All over the net, a huge number of sites offer you the option of E-mailing you your password if you have forgotten it. While this seems to make sense, it is actually a dreadful security policy, and if you see it, you should complain and point them to this article or others to get them to stop. As an alternate, they should at most offer to E-mail you a new, randomly chosen temporary password, which you can use to log in and set a more memorable password.
If a site can mail you your password, it means they are keeping a copy of it. They should not be doing that. First of all, almost everybody re-uses passwords at different sites. That means if one site has a security breach — as Convio did this week for a wide variety of sites that are its clients — your password will be stolen, and it can then be used on all the other sites you use it at. (This is a good reason to always use more protected, less duplicated passwords on sites where actual damage can be done or money can be spent, like banks, eBay, paypal etc.)
Instead, they should keep a “hash” of your password. A hash is a one way function. Given the plain password, they can hash it, and store the result, but you can’t get the plain password back from the hash. So you can check to see if a password that was typed matches the password without storing what the password is. This is actually a very easy thing to do in most systems, and its main downside is the fact that they can no longer e-mail you your password. They can, however, set it to something random and mail you that. That’s a touch more work in the rare event of a lost password, but worth the trouble.
There is, oddly, one minor downside to hashed passwords. With hashed passwords, you must provide the site your real password, and they can then test it and forget it. You must trust them to forget it. The real password, however, is sent over the internet and if you don’t use an encrypted channel, like SSL/TLS/https, it could be intercepted by people tapping the line. Some password systems (included the less commonly used HTTP password system) have the browser hash the password (in a special way that is different every time) and send the hash to log in. In this case, the real password is not sent, and can’t be sniffed, but must be in storage at the remote site. However, if you use an encrypted channel (https), there is no worry about the password going over the internet, and so there’s no reason not to do it that way.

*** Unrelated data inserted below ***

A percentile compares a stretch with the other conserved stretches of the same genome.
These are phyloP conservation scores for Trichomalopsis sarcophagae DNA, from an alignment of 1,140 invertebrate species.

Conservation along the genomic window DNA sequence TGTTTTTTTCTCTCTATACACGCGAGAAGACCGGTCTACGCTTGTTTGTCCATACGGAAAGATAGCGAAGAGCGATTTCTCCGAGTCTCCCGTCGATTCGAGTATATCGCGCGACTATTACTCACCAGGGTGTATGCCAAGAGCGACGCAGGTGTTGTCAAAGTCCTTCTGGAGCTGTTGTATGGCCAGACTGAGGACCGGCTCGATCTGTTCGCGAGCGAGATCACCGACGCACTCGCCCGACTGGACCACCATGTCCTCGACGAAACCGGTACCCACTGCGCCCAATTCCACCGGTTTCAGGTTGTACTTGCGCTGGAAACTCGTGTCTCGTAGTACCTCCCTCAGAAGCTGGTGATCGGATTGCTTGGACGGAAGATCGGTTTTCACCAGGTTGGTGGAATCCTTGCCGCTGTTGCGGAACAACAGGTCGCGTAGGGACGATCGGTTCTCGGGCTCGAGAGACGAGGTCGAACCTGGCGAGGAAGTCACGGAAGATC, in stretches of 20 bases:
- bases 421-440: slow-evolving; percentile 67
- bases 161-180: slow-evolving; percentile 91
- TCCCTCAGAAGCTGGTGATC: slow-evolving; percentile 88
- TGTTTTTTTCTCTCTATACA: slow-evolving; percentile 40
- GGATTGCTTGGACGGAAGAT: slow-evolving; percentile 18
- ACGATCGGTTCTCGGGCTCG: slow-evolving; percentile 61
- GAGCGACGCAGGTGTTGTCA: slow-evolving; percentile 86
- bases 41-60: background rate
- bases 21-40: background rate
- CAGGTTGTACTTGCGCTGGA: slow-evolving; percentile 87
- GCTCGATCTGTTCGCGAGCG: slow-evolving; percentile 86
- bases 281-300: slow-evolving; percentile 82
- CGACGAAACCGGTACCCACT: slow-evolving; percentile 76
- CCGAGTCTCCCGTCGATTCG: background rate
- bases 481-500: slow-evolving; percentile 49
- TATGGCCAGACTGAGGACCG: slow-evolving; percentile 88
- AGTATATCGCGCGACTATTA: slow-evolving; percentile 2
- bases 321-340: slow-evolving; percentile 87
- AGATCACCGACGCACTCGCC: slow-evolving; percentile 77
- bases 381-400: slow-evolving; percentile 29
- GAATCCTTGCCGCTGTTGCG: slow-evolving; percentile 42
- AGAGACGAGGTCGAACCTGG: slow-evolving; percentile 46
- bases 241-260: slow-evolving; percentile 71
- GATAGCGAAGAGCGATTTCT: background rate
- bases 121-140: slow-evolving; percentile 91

There is a better way to do all of this. With digital signature, you can prove that you’re you using a secret private key only you know. Nobody else ever gets this key, and nobody can figure it out by watching the communications you send. While this technology has been around for some time, and is in fact implemented in most browsers (though far from perfectly) it is not a common way to authenticate to web sites at all.
However, next time a site offers to E-mail your password, point them to the Convio data theft and to this page and ask them to get their act together.